The Peach State prepares for a political frenzy as a pair of January runoffs determine the balance of the Senate—and the shape of the presidency
New York, with a newly empowered Democratic legislature, legalized late-term abortion on Tuesday and removed criminal penalties for botched abortions or other violence that leads to an in utero baby’s death. The sweeping law would remove the state’s ability to prosecute a Kermit Gosnell–type offender or a person who kills a child in utero through domestic abuse, for example.
New York Gov. Andrew Cuomo, a Democrat, was not bashful about putting his signature to the new abortion law, wearing a pink tie, cracking jokes about how many years it took to pass the law, and ordering the World Trade Center to be lit in pink in celebration.
Meanwhile, the Catholic church next to Cuomo’s governor’s mansion tolled its bells in mourning for the babies’ lives that would be lost and “for the women of our state who are made less safe under this law.”
The New York State Catholic Conference and the evangelical group New Yorkers for Constitutional Freedoms have lobbied against the bill for 12 years, sometimes seeing its defeat by the margin of one vote. We followed the lobbyists around Albany back in 2014 when they helped defeat the measure during that legislative session.
The Catholic conference made the vote personal in its statement after the bill’s passage on Tuesday night:
“Many of the state Senators and Assembly Members who voted for this abortion expansion are mothers themselves, who felt their child toss, turn and kick in their womb, and delighted in the progress of their pregnancy. Many others, as well as our governor, are fathers, who held their partner’s hand as they viewed the ultrasound videos, watched their child squirm and rejoiced at the first sound of a heartbeat. Many of these same officials were themselves born into less-than-perfect conditions—poverty, health problems, disabilities, broken families. All overcame these issues to rise to leadership in our state, because their parents chose life for them.”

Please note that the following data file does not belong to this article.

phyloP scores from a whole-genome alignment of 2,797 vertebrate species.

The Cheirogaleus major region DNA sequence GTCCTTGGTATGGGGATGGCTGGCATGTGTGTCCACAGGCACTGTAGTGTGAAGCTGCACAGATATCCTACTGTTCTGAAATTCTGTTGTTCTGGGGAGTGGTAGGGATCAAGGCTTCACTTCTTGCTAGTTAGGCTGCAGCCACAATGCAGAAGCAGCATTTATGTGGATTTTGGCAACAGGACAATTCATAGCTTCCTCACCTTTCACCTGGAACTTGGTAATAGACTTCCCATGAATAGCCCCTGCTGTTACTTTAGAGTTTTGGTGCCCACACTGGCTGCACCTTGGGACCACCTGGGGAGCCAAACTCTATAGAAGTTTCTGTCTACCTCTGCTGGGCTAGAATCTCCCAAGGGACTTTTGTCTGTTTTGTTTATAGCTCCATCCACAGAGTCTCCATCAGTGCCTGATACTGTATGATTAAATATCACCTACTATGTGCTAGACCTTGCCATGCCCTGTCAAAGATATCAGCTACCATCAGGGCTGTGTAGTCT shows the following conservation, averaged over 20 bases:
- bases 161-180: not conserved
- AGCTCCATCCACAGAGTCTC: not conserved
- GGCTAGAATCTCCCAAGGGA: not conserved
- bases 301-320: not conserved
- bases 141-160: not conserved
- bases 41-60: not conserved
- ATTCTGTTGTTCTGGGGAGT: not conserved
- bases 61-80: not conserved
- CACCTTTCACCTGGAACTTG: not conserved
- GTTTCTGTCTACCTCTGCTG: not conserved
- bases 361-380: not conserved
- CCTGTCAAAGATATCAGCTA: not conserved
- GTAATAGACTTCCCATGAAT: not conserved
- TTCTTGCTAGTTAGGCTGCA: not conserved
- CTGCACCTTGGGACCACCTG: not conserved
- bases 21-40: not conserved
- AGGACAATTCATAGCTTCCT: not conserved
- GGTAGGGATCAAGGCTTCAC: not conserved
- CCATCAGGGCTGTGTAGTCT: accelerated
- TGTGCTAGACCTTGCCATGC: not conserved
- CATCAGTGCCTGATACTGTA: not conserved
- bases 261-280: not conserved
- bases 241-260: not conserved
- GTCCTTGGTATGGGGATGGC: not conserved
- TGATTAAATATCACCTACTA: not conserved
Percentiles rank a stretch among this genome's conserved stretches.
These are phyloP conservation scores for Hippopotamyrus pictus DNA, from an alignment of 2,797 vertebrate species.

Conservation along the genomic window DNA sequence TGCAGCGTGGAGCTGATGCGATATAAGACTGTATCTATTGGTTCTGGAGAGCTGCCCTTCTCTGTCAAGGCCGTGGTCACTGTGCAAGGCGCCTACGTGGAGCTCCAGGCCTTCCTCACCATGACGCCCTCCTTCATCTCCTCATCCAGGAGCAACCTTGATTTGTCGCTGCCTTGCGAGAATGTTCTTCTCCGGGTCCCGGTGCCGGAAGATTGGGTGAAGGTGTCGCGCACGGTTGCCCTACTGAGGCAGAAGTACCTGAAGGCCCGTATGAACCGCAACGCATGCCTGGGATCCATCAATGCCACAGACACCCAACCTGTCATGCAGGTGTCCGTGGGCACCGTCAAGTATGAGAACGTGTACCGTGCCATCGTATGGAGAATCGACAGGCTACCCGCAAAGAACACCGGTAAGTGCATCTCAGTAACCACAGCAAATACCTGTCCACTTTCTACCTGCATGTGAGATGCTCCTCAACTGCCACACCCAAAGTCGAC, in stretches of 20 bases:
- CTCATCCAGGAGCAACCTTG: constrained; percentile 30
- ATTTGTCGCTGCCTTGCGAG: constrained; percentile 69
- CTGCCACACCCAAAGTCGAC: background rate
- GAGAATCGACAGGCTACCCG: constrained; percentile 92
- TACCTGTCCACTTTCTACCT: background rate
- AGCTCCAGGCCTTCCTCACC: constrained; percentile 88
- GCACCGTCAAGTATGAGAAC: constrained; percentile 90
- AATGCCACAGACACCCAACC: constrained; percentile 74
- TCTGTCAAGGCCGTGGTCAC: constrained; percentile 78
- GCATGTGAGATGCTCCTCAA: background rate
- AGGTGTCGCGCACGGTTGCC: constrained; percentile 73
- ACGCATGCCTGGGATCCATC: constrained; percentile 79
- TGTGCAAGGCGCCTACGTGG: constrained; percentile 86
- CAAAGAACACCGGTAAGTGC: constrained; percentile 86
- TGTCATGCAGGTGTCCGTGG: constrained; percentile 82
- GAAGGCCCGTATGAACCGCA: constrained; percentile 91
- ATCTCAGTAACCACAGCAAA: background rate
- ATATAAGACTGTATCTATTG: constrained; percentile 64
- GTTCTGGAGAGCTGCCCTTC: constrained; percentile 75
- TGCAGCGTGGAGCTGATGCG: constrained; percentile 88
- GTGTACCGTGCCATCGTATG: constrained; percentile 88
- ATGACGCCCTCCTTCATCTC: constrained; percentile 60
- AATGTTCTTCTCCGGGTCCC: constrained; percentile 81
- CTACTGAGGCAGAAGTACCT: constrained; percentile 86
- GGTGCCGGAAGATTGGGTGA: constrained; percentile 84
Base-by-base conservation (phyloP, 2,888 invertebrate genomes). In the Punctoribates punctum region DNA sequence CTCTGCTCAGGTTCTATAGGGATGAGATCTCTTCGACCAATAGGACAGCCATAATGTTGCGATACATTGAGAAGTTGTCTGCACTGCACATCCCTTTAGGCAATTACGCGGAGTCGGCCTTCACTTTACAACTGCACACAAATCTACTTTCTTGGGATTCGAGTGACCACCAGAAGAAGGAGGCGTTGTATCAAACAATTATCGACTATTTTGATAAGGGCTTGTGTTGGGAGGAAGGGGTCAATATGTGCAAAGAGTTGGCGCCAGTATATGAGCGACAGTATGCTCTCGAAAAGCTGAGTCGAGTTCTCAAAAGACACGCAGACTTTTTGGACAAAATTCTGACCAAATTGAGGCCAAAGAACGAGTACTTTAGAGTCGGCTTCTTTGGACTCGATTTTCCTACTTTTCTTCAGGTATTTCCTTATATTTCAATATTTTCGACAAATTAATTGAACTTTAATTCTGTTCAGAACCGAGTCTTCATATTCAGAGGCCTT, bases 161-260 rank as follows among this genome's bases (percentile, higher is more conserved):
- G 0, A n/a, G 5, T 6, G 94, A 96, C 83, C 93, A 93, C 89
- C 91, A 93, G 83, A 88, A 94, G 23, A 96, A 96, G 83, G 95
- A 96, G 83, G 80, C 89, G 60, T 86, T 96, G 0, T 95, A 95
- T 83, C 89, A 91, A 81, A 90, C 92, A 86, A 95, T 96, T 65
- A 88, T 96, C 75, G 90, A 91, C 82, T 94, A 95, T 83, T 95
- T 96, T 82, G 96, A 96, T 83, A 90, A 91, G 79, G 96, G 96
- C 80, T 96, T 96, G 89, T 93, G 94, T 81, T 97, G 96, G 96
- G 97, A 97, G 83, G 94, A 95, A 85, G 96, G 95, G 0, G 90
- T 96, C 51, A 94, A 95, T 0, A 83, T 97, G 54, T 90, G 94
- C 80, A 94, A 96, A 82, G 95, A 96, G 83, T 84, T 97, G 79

The fight has focused on the New York Senate, where until recently Republicans held power with a coalition of breakaway Democrats. Now Democrats have full control, and Cuomo had promised to make the bill a priority in his gubernatorial primary where he faced pressure from the far left. Opposition to the legislation was almost entirely along party lines: Every Senate Republican voted against the bill (even though some of those Republicans describe themselves as “pro-choice”), along with two Democrats.
“So heartbroken today,” said Kathleen Gallagher, a lobbyist for the New York State Catholic Conference who had worked on blocking this measure for 12 years. But she added: “It gives me great comfort to know that over those 12 years we have undoubtedly saved some human lives and spared some mothers from pain and heartache.”
The new law, called the Reproductive Health Act, includes these measures:
• The legalization of abortion after 24 weeks. The law stipulates that third-trimester abortions should only take place for the health of the mother, a broad definition under Supreme Court precedent that applies to almost anything, including emotional health. New York’s previous law criminalized abortion after 24 weeks.
• The legalization of abortions performed by health practitioners other than doctors.
• The removal of abortion entirely from the criminal code. If a health practitioner botched an abortion or injured a woman, he or she would be held liable under the health law rather than the criminal code. A second-degree abortion, where an abortion is performed without the mother’s consent, is removed from the criminal code. That also means that if an abusive man assaulted his pregnant spouse, causing the death of the baby, he would only be held liable for the violence to the mother. Under previous law, someone who murdered a pregnant woman faced homicide charges for both the mother and the baby, which is no longer the case.
• A medical examiner is no longer allowed to investigate a death caused by “suspected criminal abortion.”
• The law defines abortion as a “right,” whereas before it was merely legal in New York.
Much of the news coverage described the law as “codifying Roe v. Wade,” a talking point from pro-abortion groups. Those groups had raised the specter of the U.S. Supreme Court overturning Roe as impetus to pass the bill. But New York legalized abortion in 1970, so it would still be legal in the state if the Supreme Court overturned Roe. This new law goes further by enshrining abortion as a “right.”